'Time waits for no man' says Jamie Conlan as he targets world title shot

Jamie Conlan tops the bill at the Waterfront Hall, Belfast on March 10 when he takes on Yader Cardoza (22-10-1) for the vacant WBC International Silver title
Andy Watters

JAMIE Conlan turned 30 in November and, while there’s still plenty of gas left in the tank, the Belfast super-flyweight says “time waits for no man” and wants this to be the year he lands his long-awaited title shot.

‘The Mexican’ tops the bill at the Waterfront Hall, Belfast on March 10 when he takes on Yader Cardoza (22-10-1) for the vacant WBC International Silver title.

“I’m getting on a bit now,” he said with a laugh.

“But seriously, time waits for no man and I would like it to be this year – I’ve been working towards this year and all I can do is keep winning. That’s my job and Frank Warren and his team have their job which is to get the fights and line people up.

“I have to control the controllables. This year I’m hoping for four or five fights and in the end I’m hoping for the world title fight. All I can do is keep winning and move on to the next one.”

The Waterfront Hall bill was put back three weeks after Conlan picked up a chest infection after returning home from a training camp in Los Angeles where he worked alongside younger brother Michael at Manny Robles’ Rock Gym.

His opponent Cardoza has 10 defeats on his card but he has been in with some good company – the Nicaraguan lost a WBC light-flyweight title challenge on points against Adrian Hernandez back in 2013.

“I’m looking forward to it,” says Conlan.

“I’ve watched him and it (his style) makes for an exciting fight. I think we’ll gel pretty well – he’s non-stop aggression, throwing punches left, right and centre and he’s in your face from the first minute. It’ll be a tough fight but I think it’ll end in my favour and the fans will be happy with it.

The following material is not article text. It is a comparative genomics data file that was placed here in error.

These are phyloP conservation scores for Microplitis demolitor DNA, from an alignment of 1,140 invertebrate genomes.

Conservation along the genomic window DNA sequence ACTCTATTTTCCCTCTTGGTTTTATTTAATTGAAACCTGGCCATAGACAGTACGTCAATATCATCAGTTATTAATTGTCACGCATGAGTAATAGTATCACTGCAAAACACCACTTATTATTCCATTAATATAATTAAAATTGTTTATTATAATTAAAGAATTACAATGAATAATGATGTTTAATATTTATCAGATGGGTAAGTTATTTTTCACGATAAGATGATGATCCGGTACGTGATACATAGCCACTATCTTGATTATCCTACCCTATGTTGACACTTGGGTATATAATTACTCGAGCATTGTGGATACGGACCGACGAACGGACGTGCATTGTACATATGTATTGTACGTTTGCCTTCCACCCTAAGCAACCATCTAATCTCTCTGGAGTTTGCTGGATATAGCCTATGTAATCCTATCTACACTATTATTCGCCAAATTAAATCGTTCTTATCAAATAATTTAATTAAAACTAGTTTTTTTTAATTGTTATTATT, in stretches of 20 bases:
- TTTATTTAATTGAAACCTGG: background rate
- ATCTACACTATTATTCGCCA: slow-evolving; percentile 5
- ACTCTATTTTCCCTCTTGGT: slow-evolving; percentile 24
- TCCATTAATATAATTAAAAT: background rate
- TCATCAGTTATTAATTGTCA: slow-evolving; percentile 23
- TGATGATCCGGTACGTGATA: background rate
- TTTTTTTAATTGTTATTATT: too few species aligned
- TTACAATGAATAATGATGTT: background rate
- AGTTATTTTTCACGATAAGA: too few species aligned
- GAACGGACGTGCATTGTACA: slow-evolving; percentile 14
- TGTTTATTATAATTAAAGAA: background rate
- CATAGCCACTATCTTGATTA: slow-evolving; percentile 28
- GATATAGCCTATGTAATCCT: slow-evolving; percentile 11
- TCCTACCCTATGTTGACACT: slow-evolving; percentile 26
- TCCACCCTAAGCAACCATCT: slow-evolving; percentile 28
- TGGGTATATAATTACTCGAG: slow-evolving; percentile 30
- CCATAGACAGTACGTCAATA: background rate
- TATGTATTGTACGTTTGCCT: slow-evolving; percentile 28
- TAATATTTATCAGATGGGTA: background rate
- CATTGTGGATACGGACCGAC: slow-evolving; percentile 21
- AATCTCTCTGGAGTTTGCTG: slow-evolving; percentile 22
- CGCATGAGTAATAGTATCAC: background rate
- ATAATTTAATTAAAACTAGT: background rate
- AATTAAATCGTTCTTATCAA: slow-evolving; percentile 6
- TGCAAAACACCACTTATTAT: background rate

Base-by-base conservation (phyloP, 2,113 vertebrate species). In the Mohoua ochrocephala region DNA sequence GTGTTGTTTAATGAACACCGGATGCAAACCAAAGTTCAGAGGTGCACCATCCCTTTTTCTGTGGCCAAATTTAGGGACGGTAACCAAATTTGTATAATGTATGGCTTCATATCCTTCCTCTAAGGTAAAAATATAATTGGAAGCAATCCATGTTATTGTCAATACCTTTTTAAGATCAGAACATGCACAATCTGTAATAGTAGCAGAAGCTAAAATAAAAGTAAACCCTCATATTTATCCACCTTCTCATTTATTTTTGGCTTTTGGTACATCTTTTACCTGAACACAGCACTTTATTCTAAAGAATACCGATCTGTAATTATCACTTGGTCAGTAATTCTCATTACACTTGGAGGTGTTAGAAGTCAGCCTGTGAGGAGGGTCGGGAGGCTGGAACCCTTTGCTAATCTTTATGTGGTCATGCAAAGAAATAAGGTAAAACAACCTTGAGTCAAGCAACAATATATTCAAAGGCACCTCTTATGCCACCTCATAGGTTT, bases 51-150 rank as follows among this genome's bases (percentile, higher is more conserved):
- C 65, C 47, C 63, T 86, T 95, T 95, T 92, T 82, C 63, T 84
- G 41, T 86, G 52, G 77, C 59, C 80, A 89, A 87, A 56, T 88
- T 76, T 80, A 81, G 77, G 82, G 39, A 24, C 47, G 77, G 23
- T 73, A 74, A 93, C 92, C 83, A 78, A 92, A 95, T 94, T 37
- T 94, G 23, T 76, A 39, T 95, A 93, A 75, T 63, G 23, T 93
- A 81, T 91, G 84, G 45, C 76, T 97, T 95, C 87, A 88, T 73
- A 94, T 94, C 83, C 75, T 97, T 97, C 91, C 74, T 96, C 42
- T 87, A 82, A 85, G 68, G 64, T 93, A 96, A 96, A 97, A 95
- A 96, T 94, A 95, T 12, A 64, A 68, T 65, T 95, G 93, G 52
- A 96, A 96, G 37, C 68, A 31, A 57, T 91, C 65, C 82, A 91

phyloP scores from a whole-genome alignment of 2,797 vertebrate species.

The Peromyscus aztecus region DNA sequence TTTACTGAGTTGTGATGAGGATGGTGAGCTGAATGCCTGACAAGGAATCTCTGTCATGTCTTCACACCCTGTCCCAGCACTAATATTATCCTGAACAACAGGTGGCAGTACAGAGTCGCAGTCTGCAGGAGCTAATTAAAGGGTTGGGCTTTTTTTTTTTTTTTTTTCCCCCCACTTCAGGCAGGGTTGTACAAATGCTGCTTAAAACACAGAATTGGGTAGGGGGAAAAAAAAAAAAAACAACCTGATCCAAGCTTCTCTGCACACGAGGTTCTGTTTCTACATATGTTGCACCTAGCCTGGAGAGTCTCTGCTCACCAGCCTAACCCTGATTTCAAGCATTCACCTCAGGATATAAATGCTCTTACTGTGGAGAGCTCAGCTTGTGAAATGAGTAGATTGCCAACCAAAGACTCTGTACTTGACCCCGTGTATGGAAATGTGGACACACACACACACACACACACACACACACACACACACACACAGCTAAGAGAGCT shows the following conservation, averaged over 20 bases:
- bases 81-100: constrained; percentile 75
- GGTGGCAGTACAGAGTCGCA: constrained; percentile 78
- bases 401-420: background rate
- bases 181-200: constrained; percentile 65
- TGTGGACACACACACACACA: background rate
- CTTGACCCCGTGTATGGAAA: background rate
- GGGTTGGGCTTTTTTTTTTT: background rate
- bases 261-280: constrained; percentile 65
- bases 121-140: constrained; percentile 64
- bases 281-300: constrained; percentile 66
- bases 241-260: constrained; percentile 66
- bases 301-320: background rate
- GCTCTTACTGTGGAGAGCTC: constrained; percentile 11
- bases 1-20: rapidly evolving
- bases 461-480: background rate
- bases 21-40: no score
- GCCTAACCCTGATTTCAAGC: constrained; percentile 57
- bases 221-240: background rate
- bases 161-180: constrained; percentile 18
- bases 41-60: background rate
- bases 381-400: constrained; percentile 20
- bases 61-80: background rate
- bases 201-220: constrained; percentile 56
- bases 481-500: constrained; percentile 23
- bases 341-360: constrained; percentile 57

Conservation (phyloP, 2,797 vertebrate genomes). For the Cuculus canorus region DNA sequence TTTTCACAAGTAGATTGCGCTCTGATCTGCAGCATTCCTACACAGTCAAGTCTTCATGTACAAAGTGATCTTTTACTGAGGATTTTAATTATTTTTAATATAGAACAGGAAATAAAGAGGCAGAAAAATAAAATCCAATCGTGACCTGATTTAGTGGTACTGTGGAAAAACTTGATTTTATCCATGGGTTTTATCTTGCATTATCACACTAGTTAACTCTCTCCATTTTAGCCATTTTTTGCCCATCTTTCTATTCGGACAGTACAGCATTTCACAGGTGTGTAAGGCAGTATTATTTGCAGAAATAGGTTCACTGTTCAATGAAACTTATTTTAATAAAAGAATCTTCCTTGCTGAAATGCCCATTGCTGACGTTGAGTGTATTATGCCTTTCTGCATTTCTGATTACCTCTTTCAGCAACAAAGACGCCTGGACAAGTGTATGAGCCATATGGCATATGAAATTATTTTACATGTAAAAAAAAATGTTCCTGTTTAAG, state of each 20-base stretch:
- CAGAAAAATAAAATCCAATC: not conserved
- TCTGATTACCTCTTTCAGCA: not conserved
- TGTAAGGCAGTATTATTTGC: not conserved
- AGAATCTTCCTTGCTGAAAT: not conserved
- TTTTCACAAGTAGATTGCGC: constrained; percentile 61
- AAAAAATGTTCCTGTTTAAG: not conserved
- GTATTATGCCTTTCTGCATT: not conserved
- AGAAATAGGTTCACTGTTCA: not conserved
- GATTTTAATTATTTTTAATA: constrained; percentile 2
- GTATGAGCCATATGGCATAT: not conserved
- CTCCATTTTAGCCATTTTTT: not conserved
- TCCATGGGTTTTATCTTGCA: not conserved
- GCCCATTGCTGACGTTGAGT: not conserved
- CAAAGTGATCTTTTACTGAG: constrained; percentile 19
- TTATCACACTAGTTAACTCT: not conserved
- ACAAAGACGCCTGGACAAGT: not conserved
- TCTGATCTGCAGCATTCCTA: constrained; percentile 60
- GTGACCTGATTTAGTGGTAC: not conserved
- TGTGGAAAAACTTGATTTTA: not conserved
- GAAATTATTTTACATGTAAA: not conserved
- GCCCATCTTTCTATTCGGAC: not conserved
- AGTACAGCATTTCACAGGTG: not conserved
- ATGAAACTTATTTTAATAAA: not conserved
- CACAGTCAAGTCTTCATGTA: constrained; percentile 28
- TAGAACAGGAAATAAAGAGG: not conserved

“I’m hoping it won’t be another barnstormer, but I’ve a feeling that’s the way it’s going to go.”

Conlan added: “He’s a former word title challenger and he has fought world-level fighters before so he’s not going to be out of his depth.

“It’s a step in the right direction. I’m pushing forward for bigger and better things and this is just another step on the ladder.”

Lion-hearted Conlan is ranked number two in the world with the WBO and nine with the IBF so his move down the WBC route comes as a surprise.

“Frank Warren is saying that we’re going to keep our options open,” Conlan explained.

“At the minute I think I’m number 15 with the WBC and we want a higher ranking to see what’s going to open up first.”

The super-flyweight division is one of the most competitive in the world at present – WBC champion Roman Gonzalez is ranked number one in the pound-for-pound listings while WBO champ Naoya Inoue is number 10.

“You want to fight the best and I want to fight whoever is up there,” said Conlan.

“But you also have to be smart in this game and you have to pick who you think is the most viable option, whatever comes first I’ll happily take it. I don’t look at the opponent, I just look at the belt.”

PADDY Barnes could be lining up a challenge for Kevin Satchell’s EBU flyweight title.

Satchell and Barnes will both feature at the Waterfront Hall on March 10 and could face each other later this year.